A woman's right to basic safety and privacy is not trumped by a man's right to make an immediate judgment about whether or not he'd be into her body.
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  #23  
Old 02-08-2013, 04:23 PM
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iluvawhooty810 iluvawhooty810 is offline
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Is it not right, fair for him to know? U take a person and decide to get to know them, date, with possibility of relationship or really, friendship. Isn't fair and right and apart of being honest and not mis leading ..to know what u were born as? If the person is proud of them selves and who they are and love themselves, why not tell the person before first date? Love yourself and be proud. If u can't...then?

I'm speaking from my own opinion. And so, question to Anna..

U said if it won't hurt u, like std, etc.. is it ok to be married and go behind ur wives back, an line up meeting, talking, getting to know potential future wife, if the guy knows he may leave wife? And not tell the women hes taking on dates?
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  #24  
Old 02-08-2013, 04:55 PM
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Quote:
Originally Posted by iluvawhooty810 View Post
Is it not right, fair for him to know? U take a person and decide to get to know them, date, with possibility of relationship or really, friendship. Isn't fair and right and apart of being honest and not mis leading ..to know what u were born as? If the person is proud of them selves and who they are and love themselves, why not tell the person before first date? Love yourself and be proud. If u can't...then?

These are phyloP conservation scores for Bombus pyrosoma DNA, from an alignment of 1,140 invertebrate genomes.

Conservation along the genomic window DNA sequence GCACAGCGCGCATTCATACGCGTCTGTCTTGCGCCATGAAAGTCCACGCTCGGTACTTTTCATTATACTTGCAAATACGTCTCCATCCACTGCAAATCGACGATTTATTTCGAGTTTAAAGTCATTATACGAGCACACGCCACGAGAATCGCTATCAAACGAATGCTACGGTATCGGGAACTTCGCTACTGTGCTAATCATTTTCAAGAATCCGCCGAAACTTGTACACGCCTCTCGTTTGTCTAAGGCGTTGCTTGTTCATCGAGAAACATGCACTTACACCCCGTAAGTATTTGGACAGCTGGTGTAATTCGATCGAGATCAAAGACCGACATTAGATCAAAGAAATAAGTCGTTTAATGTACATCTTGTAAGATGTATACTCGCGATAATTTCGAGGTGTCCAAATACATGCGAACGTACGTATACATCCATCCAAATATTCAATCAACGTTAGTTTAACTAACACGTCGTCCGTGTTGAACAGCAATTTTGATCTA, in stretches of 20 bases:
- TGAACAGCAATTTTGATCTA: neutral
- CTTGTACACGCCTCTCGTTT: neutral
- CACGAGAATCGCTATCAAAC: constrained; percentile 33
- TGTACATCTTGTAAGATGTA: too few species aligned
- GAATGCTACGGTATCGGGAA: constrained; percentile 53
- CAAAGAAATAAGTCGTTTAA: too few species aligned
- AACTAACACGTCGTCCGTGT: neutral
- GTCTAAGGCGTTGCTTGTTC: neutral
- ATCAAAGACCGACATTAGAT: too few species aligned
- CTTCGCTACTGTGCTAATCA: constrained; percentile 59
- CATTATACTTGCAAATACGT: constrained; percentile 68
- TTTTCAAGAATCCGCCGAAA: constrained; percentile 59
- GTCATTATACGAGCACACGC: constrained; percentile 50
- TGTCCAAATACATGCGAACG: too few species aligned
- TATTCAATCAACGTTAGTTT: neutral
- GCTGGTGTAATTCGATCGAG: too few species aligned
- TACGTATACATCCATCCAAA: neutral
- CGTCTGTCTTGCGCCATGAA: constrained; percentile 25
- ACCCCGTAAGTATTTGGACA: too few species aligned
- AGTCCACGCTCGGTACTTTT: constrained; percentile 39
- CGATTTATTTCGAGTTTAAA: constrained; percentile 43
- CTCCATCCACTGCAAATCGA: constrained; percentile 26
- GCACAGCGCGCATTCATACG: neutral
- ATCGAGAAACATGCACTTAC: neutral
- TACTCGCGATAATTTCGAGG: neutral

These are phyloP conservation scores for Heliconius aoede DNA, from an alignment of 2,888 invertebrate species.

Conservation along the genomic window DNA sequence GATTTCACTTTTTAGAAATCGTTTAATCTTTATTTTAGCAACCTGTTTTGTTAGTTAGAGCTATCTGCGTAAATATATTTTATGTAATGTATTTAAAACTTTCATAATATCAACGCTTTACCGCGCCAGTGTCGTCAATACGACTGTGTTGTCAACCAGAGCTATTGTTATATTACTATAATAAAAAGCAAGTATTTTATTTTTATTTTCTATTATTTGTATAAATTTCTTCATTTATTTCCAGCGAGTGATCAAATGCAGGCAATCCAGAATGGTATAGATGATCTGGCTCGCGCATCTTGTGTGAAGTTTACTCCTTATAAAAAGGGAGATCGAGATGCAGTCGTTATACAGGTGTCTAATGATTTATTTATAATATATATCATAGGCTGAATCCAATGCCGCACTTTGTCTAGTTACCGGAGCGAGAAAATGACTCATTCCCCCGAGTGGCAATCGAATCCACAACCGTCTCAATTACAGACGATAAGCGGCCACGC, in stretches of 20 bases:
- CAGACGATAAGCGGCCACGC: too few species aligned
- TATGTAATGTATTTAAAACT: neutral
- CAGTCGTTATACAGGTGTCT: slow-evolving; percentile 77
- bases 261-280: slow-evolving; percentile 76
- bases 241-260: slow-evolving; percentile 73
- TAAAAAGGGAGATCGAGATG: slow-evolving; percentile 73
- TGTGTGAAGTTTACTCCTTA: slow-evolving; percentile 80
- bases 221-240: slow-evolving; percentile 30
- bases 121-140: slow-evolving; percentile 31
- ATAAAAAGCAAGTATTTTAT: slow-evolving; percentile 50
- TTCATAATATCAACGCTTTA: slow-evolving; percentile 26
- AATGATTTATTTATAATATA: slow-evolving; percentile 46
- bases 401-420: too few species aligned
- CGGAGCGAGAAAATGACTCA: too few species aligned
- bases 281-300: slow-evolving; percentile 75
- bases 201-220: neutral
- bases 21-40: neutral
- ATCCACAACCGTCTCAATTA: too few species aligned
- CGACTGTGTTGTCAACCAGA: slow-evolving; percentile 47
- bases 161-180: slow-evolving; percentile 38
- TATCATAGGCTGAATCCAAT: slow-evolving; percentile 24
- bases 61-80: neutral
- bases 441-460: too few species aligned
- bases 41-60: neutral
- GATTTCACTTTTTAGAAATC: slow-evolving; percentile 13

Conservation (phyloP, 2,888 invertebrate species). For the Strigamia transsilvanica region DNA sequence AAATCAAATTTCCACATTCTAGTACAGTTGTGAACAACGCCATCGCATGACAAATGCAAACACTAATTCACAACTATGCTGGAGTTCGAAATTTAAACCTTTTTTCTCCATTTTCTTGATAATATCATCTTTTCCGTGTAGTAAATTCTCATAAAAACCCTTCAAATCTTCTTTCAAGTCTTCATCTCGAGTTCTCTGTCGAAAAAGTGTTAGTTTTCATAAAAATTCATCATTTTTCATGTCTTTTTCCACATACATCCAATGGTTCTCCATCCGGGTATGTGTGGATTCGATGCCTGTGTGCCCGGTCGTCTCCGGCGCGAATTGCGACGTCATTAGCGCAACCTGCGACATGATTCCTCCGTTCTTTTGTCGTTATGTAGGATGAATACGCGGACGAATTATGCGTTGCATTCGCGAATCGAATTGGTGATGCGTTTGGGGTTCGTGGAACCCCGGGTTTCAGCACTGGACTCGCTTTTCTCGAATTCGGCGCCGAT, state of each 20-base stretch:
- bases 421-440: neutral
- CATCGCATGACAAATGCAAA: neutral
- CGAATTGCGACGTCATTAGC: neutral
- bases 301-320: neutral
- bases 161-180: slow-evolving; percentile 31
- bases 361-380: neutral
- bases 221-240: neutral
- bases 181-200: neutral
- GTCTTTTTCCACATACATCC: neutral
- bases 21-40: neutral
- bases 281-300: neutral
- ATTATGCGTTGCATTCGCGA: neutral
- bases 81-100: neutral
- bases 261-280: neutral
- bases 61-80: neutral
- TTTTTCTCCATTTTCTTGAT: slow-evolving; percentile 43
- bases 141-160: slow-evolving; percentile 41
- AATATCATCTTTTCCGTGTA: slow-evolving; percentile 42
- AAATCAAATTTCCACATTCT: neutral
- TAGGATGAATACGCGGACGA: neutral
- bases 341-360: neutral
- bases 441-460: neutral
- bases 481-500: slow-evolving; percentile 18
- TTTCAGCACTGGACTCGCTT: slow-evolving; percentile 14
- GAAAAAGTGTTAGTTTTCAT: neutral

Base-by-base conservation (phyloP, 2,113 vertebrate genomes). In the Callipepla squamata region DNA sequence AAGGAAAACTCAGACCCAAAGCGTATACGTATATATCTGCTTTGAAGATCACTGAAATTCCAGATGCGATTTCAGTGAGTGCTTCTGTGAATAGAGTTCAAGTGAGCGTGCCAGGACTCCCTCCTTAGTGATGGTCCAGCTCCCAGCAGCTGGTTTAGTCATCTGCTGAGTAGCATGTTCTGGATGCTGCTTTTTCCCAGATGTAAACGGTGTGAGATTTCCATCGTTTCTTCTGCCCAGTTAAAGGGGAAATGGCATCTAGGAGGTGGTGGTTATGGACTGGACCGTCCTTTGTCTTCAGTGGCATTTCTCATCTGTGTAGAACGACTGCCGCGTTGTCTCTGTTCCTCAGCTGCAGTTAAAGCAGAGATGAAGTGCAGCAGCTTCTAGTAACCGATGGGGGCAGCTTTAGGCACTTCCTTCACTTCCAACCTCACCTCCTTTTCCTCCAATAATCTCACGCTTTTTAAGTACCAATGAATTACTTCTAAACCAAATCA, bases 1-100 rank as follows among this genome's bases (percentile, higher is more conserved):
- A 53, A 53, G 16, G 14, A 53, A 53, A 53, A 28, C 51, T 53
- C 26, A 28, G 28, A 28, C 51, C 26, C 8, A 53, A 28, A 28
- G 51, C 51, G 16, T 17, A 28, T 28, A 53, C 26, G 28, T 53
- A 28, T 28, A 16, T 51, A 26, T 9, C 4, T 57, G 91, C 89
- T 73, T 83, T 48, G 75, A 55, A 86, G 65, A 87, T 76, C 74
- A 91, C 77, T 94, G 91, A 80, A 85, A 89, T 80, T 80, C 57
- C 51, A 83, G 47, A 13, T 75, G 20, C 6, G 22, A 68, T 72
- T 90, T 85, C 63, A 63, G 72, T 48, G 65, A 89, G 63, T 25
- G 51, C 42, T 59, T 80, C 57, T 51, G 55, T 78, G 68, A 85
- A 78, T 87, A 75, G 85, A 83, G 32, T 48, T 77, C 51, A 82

I'm speaking from my own opinion. And so, question to Anna..

U said if it won't hurt u, like std, etc.. is it ok to be married and go behind ur wives back, an line up meeting, talking, getting to know potential future wife, if the guy knows he may leave wife? And not tell the women hes taking on dates?
Why not tell someone you might be dating (a first date is more a trial, a second date indicates a budding relationship to me) about your trans background right away? Well, did you see the stuff I posted above about trust and safety? Any response to that? There's a huge amount of prejudice against trans women, they get killed just for being who they are sometimes, being open about it isn't such an easy decision to make.

Then there's also the fact of maybe wanting to be thought of as more than your chromosomes, your medical past, or for pre/non-op trans women, your genitals. Wanting to be known as a *person* before being known as a status. Isn't *that* fair and right too?

And yeah, of course we should all love ourselves and be proud. But that doesn't mean we're all there yet, or that it's some moral failing to still be struggling to reach that state. So, I would answer your "If u can't... then?" question by saying "...then you're human."